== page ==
This Is Us

The Boy Who Didn’t Care That I Was a Girl

E. Black
Human Parts
Published in
10 min readOct 4, 2022


Image by E. Black

Shortly after I started kindergarten, my family and I were sitting around the table in the dining room having dinner when the phone rang. My father got up and answered it. He looked, at first, confused, and then perturbed. “Well, we are in the middle of dinner right now, but I will have her call you back. Okay. Bye.”

My mother, being the only “her” in the household besides me, and the only adult in the household besides my father, naturally assumed the phone call was for her. When my father returned to the table, she asked who it was. “We need to talk. It wasn’t for you.” He then turned to me. “Who is Lee and why is he calling you?”

I sensed trouble but wasn’t exactly sure what the cause of it was, so I proceeded with caution in my answering. Lee was my friend, and I couldn’t be sure why he was calling me, but probably to talk?

“You gave him our phone number?”

You know it’s trouble for sure when your parents start asking you questions you know they already know the answers to, but I took comfort in the fact that my mother seemed to be holding back laughter on the other side of the table.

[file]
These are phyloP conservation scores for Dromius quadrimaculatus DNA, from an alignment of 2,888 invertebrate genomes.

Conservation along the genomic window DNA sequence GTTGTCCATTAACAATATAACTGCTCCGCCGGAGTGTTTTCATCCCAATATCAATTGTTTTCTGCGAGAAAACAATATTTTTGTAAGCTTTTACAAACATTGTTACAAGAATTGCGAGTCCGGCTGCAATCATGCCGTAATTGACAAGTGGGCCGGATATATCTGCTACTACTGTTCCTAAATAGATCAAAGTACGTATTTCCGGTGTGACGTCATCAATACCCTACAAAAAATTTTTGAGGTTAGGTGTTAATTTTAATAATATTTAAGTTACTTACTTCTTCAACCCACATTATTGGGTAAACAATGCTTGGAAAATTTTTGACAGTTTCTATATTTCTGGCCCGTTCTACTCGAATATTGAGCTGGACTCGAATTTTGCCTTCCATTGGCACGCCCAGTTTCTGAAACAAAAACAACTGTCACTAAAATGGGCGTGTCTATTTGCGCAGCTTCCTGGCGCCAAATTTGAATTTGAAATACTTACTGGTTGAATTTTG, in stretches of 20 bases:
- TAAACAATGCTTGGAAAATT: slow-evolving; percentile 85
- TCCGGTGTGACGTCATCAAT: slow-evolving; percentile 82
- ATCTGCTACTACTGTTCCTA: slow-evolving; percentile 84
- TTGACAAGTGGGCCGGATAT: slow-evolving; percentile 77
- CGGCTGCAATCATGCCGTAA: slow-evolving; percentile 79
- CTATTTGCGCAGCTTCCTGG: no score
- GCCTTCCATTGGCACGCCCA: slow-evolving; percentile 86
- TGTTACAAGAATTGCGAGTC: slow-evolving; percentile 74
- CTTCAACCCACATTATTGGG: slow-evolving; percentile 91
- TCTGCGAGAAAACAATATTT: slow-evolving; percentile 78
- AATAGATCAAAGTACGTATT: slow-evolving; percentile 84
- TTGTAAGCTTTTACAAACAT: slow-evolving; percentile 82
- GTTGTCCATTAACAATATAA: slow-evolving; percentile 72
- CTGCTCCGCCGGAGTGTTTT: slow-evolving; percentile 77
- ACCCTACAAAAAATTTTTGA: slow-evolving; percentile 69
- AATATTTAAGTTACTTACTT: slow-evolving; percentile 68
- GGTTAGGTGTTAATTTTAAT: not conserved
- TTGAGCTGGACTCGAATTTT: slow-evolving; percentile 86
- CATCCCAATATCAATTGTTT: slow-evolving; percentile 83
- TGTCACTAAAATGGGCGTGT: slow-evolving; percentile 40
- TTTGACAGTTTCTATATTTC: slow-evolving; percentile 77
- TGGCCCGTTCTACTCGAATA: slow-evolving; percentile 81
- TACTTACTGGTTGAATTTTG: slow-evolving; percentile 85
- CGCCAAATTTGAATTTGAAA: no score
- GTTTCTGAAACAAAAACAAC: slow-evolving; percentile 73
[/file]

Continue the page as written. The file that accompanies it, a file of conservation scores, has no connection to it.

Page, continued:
“Yes? Was I not supposed to?”

“And Lee is a little boy.”

“Yes. He’s in my class.”

“And he’s your friend.”


“You don’t have little boy friends and you don’t need to be giving boys your phone number.”

I was crushed by this. I had been having a difficult time adjusting to attending school. I had taken like a fish to water to the studying parts, but I was struggling socially. I felt like I had been faced with an overwhelming number of strangers and, as I was painfully shy, I couldn’t figure out how to break in. Everyone else seemed to just find their people, and I didn’t know how to do that. But Lee had come right up to me and made everything feel easy.

Eventually, I think thanks to conversations with my mother that happened out of my earshot, my father relented, and I was allowed to stay friends with Lee. We even ended up carpooling to school, since it turned out he lived just a few blocks over. Lee eventually moved away, and I made other friends…



E. Black
Human Parts

Top writer in Feminism. Writer and Translator. Living in a cabin by a creek in the North Country.